Horbat Patum (c. 30 dunams) stretches across the summit of a limestone hill in the center of the Judean Shephelah within the ‘Adulam Caves Park, to the northeast of Horbat Burgin. The hill is surrounded by wide valleys that were cultivated in antiquity and continue to be farmed today. The site contains remains of an abandoned Ottoman village that appears on the British survey map (Kh. Fattum) as well as other architectural remains, including a large public building, stone lintels, cisterns, rock-hewn caves and ashlars.
The current excavation was the first to be conducted at the site, and it took place one day a week over a five-month period. Two excavation areas were opened (1 and 3; Fig. 2), where a large building and a columbarium cave were excavated.
The Building (Fig. 3)
Remains of a large building, some of whose walls are visible on the surface, were uncovered in Area 3; three construction phases were discerned (Phases 1–3). The excavation yielded Early Roman, Byzantine, and Early Islamic pottery; however, since no floors were uncovered, it was difficult to date the various construction phases.
Phase 1. The foundations of three walls (W331, W332, W333) placed on bedrock were attributed to the early phase. The walls were built of one or two rows of large, roughly dressed stones. A short section of another wall (W330) in the southern part of the area was built of large ashlars (0.7 × 1.5 m, 1 × 1 m); it was probably an exterior wall of the building. Two rooms identified in the building probably continued beyond the limits of the excavation area.
Phase 2. Two rooms added to the north of the building were enclosed by three walls (W334, W335, W336) that abutted the walls from the earlier phase. The walls were built using a different construction method from the earlier phase, with smaller stones, some undressed.
Phase 3. In the latest phase, a square room was built (5 × 5 m) on the upper courses of Walls 332 and 336 and by adding another wall (W337). The room’s walls were built using a different method of construction from that used in the earlier phases: the walls were built of a single row of large stones that were dressed on their outer face and in the corners of the room (Fig. 4).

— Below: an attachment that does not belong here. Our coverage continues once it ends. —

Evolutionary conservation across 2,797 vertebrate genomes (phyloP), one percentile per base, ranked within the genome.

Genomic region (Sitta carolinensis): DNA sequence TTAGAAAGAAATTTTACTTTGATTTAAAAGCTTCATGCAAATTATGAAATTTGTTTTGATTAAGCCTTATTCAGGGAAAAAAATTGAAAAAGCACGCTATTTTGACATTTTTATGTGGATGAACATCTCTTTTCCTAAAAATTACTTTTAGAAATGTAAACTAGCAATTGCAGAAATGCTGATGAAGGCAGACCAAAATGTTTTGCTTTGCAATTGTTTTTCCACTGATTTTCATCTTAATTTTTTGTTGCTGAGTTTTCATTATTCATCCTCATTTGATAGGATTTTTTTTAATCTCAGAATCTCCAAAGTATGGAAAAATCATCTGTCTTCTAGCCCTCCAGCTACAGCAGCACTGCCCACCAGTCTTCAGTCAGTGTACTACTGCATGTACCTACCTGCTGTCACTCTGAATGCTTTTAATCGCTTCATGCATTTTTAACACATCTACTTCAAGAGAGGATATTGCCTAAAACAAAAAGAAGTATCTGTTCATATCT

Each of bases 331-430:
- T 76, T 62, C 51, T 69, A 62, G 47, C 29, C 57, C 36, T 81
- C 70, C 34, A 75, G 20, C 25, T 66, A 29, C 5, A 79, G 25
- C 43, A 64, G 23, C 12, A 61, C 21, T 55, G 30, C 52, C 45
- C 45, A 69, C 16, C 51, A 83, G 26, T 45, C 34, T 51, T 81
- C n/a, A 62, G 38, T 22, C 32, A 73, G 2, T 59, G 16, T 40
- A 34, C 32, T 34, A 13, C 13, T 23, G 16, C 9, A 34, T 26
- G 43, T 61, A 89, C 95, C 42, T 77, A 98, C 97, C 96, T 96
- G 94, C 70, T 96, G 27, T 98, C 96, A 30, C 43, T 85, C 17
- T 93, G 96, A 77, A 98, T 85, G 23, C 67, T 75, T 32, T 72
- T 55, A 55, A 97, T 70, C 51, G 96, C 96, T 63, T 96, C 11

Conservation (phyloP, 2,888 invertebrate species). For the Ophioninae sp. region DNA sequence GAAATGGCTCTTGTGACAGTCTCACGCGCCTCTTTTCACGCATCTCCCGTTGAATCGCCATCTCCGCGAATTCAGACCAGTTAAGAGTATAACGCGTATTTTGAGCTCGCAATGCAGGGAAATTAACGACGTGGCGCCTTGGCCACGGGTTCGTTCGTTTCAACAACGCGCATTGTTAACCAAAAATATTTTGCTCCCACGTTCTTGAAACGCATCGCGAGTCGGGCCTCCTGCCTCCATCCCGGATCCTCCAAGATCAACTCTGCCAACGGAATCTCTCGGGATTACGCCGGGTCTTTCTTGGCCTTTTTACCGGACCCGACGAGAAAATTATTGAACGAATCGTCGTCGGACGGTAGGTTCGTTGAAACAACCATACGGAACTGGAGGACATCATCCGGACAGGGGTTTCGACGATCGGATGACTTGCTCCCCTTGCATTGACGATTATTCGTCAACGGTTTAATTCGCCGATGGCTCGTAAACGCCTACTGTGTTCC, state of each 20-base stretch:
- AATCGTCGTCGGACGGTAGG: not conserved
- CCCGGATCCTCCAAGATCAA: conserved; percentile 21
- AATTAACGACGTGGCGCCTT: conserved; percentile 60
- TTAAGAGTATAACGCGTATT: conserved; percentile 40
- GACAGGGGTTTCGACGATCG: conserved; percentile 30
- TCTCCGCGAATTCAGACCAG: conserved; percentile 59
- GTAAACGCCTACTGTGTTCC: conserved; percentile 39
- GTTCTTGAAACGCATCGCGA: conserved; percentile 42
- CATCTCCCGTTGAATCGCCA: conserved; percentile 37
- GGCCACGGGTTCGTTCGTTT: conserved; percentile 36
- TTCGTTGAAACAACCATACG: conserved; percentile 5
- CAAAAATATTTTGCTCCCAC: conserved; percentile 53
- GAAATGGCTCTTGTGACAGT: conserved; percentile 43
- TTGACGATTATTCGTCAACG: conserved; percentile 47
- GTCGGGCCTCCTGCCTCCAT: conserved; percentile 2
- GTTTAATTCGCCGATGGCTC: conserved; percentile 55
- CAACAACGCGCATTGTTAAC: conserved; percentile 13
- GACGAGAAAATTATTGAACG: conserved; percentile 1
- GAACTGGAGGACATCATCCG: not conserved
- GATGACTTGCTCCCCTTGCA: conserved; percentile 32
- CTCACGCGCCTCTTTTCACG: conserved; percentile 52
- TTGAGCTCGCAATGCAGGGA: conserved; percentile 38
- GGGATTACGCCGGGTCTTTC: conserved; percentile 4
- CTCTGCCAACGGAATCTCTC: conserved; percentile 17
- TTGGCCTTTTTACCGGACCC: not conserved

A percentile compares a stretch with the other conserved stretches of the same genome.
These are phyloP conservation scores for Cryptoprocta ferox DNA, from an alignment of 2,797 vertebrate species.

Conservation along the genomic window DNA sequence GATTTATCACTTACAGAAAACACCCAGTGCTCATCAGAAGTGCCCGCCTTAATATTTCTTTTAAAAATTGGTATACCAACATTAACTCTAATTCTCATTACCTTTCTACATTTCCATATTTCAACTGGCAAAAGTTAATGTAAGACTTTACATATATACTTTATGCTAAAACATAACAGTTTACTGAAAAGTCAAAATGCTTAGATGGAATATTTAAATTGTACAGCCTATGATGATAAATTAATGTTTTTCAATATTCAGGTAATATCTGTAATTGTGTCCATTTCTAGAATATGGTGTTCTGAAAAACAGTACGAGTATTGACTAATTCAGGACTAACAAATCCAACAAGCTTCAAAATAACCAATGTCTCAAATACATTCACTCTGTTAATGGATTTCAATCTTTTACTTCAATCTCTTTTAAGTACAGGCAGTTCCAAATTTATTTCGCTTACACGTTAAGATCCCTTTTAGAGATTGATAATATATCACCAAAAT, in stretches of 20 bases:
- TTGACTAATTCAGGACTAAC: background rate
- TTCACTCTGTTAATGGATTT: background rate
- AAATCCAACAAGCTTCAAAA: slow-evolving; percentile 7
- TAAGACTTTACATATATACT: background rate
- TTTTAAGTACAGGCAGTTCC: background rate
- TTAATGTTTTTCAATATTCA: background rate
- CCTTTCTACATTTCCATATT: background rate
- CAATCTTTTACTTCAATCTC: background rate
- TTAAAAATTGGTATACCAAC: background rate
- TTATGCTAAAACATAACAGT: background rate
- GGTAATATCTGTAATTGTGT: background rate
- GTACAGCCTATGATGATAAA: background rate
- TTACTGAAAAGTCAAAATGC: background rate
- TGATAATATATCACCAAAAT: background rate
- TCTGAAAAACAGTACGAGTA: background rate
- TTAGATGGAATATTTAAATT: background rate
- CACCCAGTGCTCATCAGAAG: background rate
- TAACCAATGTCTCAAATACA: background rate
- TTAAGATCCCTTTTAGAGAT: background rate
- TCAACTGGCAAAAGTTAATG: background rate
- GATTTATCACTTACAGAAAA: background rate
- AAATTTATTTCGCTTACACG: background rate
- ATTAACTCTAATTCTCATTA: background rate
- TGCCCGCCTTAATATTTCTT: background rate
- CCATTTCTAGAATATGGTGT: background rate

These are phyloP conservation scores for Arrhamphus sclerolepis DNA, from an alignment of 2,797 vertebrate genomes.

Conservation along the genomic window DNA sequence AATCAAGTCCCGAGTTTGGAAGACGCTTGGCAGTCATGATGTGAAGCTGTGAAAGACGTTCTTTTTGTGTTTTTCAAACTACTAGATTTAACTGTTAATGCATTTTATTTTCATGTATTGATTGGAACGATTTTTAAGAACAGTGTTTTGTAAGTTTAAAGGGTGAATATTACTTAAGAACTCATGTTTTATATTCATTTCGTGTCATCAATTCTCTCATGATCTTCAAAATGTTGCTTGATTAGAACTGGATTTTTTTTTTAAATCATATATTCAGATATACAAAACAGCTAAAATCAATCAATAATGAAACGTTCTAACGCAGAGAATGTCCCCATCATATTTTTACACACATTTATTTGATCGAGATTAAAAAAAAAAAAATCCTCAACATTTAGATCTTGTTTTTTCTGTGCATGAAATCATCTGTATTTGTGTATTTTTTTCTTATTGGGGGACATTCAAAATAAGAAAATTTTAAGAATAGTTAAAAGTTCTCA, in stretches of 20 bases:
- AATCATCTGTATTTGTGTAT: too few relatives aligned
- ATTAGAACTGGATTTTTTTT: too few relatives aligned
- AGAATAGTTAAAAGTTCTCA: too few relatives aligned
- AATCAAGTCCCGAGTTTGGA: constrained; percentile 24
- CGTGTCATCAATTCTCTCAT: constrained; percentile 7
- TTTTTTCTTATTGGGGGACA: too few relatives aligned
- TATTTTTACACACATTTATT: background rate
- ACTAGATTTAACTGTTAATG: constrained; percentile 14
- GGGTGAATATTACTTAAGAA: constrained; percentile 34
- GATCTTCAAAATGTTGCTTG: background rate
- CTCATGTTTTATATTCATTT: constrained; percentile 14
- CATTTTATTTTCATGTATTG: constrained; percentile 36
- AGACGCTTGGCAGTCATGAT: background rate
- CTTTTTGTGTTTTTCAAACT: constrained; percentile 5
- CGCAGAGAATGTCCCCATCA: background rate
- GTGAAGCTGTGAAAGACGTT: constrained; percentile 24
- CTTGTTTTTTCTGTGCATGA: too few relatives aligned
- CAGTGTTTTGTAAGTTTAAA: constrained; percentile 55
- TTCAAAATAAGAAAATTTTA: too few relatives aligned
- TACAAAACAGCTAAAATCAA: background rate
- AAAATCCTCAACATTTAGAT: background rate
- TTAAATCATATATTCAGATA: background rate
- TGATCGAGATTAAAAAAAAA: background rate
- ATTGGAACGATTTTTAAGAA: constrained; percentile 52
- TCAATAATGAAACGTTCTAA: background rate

Columbarium Cave (Fig. 5)
The cave (6.0 × 8.5 m) was hewn into the soft limestone rock. A flight of steps leads into the cave from the southeast, descending into an arched underground corridor (Fig. 6). Gabled niches (c. 0.25 × 0.25 m, height 0.3 m; Figs. 7, 8) arranged in rows were hewn in all the cave walls. A round shaft (diam. c. 1.5 m) hewn in the cave roof was probably made for the pigeons to come and go. A thick layer of colluvial material inside the columbarium contained modern finds, as well as coins from the British Mandate and rifle bullets. A layer of soil (L104) beneath the colluvium yielded fragments of Early Roman jars.
This type of columbarium cave is typical of the Hellenistic and Early Roman periods and has been found at other sites nearby, such as Horbat Burgin. (Shor 2019).
Further underground cavities were documented in the vicinity of the excavation, although they were not excavated. They comprise a rock-hewn cavity a few meters to the east of the building; two round openings cut in the rock (cisterns?) to the south of the building; another columbarium cave c. 30 m southwest of the building; and a cave opening to the northeast of the cave excavated in the current excavation. Ottoman pottery was also collected on the surface near the excavation area.
The excavation revealed the remains of a settlement that existed at the site during the Early Roman, Byzantine, Early Islamic, and Ottoman periods. The columbarium cave was probably hewn in the Early Roman period, as possibly also the other cavities nearby.